Fred Cantor graduated from Staples High School in 1971. After Yale University he got a law degree, married, and worked and lived in New York.
But his heart was always in Westport. He and his wife, Debbie Silberstein, bought a place here for weekends and summers. Then they moved in fulltime.
It’s a decision Fred never regretted — in part because of his close-knit neighborhood.
That friendly spirit remains. Fred reports:
My family moved to Westport in 1963, when I was in 4th grade, and I have many fond memories of my childhood here. Our home was on Easton Road. I spent many afternoons and weekends playing and/or hanging out with friends on nearby Silverbrook. It was a true neighborhood — at least for kids.
I know a number of “06880” readers lament some of the changes in town in the decades since that time. But I can attest that the small-town, neighborhood feeling is alive and well on the street my wife and I have lived on for the past 20+ years: Drumlin Road.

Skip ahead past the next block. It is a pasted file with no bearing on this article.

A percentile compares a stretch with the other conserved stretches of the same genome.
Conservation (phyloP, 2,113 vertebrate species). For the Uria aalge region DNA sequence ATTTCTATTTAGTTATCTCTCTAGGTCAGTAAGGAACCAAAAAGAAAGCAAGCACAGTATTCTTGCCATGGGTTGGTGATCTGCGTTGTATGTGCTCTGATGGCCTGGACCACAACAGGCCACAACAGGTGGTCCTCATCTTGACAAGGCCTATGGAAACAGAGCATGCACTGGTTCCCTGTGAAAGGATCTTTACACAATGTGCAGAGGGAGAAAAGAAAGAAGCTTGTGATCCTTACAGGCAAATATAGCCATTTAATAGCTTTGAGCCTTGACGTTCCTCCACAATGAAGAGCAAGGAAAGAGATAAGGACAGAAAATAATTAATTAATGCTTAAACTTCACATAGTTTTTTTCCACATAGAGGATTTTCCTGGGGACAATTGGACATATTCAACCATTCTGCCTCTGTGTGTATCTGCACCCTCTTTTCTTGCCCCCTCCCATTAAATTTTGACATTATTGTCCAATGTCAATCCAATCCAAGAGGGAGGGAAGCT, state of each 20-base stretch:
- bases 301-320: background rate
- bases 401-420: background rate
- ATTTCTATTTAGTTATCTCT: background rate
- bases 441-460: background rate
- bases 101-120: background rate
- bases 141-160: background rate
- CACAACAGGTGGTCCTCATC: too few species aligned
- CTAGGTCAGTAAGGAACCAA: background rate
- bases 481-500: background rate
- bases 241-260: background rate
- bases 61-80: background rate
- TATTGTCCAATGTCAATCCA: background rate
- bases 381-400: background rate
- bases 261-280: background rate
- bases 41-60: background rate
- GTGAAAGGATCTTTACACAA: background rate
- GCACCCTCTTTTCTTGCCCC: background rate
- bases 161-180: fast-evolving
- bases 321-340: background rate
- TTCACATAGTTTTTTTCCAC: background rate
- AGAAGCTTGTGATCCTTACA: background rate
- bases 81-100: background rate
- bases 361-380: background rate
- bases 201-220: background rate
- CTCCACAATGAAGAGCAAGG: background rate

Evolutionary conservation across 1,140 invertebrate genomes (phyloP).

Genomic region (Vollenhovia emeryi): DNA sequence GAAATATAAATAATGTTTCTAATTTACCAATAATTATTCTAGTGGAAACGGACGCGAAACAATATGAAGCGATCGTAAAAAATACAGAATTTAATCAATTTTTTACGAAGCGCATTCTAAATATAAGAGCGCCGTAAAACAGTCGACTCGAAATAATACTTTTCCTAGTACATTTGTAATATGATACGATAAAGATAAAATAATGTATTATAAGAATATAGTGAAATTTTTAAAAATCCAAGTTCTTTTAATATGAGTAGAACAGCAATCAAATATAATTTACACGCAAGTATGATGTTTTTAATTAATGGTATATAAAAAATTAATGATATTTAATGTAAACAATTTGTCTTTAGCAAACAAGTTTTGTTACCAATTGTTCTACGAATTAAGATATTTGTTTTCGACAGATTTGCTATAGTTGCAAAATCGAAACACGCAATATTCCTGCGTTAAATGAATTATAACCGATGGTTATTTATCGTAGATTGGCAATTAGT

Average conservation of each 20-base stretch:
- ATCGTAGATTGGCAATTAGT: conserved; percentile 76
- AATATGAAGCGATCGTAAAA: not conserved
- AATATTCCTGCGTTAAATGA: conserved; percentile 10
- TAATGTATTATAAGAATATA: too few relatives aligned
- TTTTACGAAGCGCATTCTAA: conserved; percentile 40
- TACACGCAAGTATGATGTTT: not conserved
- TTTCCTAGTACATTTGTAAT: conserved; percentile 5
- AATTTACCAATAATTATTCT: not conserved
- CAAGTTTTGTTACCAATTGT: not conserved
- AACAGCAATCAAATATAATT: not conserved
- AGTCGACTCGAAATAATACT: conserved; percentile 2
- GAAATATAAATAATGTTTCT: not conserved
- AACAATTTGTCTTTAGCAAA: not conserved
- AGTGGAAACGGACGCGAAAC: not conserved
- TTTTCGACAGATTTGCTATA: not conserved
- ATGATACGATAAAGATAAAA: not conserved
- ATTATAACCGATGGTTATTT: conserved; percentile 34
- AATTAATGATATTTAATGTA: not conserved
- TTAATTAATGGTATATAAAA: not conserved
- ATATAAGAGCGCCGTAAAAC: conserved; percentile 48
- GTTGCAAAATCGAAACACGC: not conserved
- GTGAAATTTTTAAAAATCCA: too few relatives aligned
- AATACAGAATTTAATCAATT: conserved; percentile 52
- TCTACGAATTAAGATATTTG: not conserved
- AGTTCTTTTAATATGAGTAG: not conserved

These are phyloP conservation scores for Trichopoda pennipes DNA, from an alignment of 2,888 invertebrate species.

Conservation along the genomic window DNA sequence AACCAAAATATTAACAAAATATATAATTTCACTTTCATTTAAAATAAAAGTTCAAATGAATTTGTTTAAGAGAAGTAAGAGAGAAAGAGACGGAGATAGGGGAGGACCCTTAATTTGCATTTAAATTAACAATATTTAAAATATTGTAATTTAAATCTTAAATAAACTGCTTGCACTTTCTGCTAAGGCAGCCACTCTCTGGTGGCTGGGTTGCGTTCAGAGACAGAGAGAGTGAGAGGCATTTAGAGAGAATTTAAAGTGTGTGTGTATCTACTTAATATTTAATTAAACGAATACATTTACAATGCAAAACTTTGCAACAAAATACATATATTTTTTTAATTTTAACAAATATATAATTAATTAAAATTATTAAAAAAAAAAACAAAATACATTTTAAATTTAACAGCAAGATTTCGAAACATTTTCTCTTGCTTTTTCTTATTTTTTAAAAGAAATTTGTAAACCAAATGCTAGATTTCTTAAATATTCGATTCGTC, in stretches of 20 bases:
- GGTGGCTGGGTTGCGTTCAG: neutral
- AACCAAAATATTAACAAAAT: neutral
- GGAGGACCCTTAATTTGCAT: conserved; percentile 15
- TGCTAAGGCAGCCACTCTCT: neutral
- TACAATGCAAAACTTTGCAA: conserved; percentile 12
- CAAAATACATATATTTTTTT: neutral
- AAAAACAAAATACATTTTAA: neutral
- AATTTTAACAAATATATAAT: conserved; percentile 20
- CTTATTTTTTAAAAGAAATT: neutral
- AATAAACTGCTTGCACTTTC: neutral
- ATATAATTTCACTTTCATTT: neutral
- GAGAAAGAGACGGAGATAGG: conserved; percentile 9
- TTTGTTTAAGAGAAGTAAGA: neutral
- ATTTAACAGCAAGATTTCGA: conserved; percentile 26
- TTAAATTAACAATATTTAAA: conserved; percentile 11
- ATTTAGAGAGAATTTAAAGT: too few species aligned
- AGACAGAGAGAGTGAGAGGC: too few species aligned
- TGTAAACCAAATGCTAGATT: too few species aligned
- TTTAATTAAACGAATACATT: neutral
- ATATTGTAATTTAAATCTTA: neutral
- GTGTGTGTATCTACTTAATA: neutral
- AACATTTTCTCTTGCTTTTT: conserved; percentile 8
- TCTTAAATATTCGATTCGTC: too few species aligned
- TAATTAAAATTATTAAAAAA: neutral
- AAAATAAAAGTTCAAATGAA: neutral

One prime example: This past weekend we had our annual road barbecue. Close to 50 residents turned out.
The ages ranged from 91 to just under 2 years old. Homeowners who lived on Drumlin since the mid-1950s chatted with a family with young daughters, who moved here just a few months ago.
Every household brought a dish (many were homemade).
The friendly interactions during the party reflect the year-round atmosphere. It’s not unusual to see residents helping out each other out. One man put his new snowblower to use in a winter storm, clearing the sidewalks of his elderly neighbors.
One of my favorite sights is seeing kids come off the school bus and — believe it or not — not stare down at their iPhones but instead talk and mess around with their friends or siblings as they head up the street to their homes. Later in the afternoon, they kick a soccer ball in the front yard, or shoot a basketball in the driveway.
Perhaps the size of the lots — 1/4 acre — and the horseshoe shape of the road contribute to the neighborly character of the street. Whatever the reason, my wife and I feel fortunate to have lived more than 2 decades in a place that — to borrow from the slogan of the old Westport Bank & Trust — is truly a small-town neighborhood in a town of homes.